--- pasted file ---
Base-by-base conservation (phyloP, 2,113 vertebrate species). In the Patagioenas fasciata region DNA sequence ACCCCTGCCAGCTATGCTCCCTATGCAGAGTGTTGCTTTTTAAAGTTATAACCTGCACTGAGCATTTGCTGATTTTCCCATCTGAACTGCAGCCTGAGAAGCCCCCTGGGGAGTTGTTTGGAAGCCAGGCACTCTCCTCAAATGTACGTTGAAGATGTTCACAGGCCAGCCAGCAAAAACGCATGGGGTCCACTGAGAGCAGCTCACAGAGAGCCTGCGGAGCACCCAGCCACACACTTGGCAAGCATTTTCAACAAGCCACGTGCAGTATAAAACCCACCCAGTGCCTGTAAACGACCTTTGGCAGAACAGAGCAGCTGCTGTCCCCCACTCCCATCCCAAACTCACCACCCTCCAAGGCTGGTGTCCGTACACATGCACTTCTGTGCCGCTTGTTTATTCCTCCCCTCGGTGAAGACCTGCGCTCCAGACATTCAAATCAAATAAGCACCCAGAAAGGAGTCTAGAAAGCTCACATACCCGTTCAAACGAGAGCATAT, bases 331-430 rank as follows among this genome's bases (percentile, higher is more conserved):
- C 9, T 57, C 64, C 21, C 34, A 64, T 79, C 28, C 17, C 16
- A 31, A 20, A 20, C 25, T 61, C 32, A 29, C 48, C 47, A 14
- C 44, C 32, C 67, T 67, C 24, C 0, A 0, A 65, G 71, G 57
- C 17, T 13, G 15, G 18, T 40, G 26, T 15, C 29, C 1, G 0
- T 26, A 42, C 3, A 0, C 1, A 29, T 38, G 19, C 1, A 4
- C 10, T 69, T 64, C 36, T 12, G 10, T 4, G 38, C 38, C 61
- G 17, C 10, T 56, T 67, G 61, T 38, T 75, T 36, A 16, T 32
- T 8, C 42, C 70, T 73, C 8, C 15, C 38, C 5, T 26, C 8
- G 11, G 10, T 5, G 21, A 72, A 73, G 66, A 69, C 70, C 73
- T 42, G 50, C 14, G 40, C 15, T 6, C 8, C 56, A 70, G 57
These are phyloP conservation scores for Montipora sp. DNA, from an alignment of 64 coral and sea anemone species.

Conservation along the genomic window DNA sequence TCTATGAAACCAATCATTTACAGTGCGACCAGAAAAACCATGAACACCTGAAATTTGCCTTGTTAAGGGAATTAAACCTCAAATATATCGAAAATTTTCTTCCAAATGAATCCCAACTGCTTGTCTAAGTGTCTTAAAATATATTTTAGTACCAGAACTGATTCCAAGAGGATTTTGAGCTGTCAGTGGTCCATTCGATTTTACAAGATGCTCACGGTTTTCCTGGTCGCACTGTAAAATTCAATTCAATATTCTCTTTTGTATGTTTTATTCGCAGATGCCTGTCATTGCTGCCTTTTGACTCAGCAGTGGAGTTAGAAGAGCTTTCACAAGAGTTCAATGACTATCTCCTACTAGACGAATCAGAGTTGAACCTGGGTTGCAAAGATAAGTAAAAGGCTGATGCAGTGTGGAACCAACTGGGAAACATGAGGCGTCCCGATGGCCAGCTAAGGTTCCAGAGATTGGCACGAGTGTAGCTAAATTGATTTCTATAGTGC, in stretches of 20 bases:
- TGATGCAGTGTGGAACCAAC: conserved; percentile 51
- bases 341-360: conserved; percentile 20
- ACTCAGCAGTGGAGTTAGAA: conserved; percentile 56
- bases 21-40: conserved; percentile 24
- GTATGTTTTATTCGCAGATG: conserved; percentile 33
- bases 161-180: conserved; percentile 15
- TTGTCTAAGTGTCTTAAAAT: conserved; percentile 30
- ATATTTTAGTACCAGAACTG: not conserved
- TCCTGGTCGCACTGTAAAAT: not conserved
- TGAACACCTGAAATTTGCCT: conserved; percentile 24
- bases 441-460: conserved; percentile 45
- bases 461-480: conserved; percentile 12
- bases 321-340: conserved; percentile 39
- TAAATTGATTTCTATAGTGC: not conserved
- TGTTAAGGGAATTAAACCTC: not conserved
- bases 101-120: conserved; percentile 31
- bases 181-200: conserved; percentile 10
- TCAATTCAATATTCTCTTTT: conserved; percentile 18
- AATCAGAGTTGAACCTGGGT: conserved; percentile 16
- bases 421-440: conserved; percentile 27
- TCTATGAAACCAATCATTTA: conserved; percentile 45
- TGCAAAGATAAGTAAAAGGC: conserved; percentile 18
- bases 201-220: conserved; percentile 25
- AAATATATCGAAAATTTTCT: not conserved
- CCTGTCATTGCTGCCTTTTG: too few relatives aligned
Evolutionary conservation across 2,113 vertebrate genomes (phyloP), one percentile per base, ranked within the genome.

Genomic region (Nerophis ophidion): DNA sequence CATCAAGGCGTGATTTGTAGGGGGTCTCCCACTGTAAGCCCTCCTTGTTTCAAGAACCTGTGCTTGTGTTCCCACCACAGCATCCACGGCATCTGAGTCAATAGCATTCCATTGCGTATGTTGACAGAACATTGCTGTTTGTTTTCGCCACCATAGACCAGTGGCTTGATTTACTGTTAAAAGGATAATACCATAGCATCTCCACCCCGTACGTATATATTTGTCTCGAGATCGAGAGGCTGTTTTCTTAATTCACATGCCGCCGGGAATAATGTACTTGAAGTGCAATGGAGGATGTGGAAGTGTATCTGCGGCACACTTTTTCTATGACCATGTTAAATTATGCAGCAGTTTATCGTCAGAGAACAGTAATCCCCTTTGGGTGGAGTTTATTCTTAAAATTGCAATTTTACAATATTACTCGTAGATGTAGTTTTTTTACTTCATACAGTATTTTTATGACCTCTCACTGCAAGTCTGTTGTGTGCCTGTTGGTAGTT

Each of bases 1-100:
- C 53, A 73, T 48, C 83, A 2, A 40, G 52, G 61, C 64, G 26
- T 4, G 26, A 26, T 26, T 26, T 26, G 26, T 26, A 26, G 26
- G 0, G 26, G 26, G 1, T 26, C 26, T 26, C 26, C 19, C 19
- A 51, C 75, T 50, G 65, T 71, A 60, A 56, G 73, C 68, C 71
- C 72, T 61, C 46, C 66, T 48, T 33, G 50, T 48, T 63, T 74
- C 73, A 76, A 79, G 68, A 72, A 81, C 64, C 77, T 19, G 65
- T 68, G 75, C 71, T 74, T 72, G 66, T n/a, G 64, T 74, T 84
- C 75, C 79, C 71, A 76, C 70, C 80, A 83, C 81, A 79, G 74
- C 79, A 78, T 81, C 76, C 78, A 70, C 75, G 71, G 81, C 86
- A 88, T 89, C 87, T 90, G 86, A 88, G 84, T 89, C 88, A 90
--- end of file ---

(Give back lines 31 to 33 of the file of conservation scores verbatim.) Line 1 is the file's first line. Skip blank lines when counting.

- TCAATTCAATATTCTCTTTT: conserved; percentile 18
- AATCAGAGTTGAACCTGGGT: conserved; percentile 16
- bases 421-440: conserved; percentile 27